“A centerpiece of the memo is the first of four appendices, a table of terms deemed offensive and alternatives to replace them.”
The list includes the word ‘picnic’ for some reason. It’s also worth noting this came out of the IT department.
The College Fix reports:
UMich’s IT department told to stop using word ‘picnic,’ it could ‘harm morale’
“Crack the whip.” “Master/slave.” Even the term “picnic” has been deemed offensive, according to a lengthy list of words and phrases put out recently by the University of Michigan’s Information and Technology Services’ “Words Matter Task Force.”
“To effectively communicate with customers, it is important for ITS to evaluate the terms and language conventions that may hinder effective communication, harm morale, and deliberately or inadvertently exclude people from feeling accepted to foment a healthy and inclusive culture,” states the memorandum obtained by The College Fix.
The memo, last updated December 8, contains nearly 36 recommendations for alternative words and phrases, the naming of artifacts, cultural development within the organization, the creation of an advisory board, and a list of “next steps.”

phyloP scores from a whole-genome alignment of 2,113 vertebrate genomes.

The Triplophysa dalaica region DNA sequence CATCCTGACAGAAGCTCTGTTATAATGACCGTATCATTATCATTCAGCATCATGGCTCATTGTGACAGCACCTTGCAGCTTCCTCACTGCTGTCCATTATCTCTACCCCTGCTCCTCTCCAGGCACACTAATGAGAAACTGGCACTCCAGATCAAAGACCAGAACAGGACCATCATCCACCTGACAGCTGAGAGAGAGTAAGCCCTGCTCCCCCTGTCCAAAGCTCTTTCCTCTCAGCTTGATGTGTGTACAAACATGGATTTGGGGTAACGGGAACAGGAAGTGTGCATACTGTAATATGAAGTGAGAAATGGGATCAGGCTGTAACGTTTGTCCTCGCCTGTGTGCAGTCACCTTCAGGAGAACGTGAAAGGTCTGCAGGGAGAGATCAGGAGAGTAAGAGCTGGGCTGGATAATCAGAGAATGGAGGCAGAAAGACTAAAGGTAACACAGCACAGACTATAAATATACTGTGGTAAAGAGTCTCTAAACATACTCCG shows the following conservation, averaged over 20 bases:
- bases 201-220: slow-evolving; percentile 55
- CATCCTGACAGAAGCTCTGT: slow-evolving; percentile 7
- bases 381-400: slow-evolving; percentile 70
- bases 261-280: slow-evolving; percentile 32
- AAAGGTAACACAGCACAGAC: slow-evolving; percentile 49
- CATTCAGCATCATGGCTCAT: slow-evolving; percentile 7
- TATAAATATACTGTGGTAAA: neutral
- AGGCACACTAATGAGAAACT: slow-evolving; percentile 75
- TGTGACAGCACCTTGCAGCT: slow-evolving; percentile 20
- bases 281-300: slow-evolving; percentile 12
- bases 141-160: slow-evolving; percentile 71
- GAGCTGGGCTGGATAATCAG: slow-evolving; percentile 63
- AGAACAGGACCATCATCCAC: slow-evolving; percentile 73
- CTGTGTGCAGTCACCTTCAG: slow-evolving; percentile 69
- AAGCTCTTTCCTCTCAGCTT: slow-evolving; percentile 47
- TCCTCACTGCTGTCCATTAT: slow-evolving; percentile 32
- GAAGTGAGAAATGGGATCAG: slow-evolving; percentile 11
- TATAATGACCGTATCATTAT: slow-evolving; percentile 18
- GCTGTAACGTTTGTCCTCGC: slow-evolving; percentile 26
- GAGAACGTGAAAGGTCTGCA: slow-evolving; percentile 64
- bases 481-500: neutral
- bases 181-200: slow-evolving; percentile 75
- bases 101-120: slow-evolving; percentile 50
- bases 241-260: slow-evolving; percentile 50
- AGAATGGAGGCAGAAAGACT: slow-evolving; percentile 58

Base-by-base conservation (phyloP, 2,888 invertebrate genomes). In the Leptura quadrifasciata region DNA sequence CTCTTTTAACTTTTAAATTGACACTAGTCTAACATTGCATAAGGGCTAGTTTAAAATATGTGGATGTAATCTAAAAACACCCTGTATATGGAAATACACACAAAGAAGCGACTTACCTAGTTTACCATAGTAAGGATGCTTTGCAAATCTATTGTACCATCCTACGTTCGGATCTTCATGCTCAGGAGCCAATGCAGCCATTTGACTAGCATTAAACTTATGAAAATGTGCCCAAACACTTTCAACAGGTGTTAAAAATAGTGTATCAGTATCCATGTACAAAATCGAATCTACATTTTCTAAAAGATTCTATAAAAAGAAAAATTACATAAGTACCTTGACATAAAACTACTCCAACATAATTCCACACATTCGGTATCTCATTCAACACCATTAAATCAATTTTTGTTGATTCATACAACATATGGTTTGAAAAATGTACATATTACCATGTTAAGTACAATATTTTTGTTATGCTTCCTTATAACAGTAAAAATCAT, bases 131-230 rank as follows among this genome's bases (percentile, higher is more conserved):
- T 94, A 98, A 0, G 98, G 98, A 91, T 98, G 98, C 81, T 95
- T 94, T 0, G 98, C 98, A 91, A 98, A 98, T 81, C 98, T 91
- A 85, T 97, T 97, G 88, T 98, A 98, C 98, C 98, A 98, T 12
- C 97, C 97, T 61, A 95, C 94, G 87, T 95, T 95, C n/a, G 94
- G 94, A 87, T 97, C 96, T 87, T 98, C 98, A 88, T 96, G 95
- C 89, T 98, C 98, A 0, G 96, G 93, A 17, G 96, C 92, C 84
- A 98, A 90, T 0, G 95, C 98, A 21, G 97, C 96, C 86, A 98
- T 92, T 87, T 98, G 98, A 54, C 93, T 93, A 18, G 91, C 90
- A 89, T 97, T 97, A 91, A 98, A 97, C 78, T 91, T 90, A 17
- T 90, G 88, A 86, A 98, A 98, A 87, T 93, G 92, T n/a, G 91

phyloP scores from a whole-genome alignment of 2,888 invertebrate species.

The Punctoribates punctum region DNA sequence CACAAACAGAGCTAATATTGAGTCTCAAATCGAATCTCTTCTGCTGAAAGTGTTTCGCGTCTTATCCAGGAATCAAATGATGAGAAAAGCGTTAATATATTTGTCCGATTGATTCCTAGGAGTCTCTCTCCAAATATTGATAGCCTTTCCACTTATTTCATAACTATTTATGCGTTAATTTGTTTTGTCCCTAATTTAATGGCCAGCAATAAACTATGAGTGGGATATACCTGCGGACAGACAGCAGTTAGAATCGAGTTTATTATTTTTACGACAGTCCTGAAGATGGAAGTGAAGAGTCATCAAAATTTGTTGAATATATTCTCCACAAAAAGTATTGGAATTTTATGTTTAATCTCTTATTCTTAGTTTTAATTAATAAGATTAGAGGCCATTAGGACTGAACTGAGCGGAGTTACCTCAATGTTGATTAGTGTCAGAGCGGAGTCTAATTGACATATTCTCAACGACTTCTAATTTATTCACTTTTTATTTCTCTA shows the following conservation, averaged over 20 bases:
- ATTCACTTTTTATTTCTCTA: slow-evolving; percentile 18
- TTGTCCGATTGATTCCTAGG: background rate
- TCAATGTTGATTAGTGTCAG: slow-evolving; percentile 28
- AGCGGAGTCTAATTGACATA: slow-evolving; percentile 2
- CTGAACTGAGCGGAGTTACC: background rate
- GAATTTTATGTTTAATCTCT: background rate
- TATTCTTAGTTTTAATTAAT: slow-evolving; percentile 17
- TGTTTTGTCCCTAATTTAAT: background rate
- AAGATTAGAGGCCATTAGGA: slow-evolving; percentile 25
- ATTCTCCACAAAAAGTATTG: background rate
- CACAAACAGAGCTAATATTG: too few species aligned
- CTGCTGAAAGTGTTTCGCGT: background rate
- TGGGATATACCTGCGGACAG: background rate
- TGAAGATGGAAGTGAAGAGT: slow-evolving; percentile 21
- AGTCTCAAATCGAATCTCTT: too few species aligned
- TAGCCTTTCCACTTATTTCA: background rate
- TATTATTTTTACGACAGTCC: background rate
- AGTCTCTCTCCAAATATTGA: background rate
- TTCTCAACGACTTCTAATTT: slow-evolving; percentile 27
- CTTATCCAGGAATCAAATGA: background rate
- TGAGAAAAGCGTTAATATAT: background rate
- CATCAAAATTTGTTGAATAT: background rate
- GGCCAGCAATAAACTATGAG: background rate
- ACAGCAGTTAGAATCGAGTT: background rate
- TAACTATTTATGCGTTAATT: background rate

A centerpiece of the memo is the first of four appendices, a table of terms deemed offensive and alternatives to replace them.
The list includes the word “picnic” under the offensive column. It suggests using “gathering” instead.
The University of Michigan media relations department declined to comment at this time on questions from The College Fix on the list and what would happen to employees who refused to abide by the guidelines in the memo.
The University of Michigan’s Information and Technology Services leadership also did not respond to a request for comment from The Fix on whether the list could be seen as a form of policing language.
An internet search on the issue of the word “picnic” being racist includes a Reuters article from July 2020 headlined: “Fact check: The word picnic does not originate from racist lynchings.”
As for the rest of the list, it contains several words containing a variation on the word “man,” such as “spokesman” or “chairman.” The guide recommends using terms like “spokesperson or “chairperson” instead.
Donations tax deductible
to the full extent allowed by law.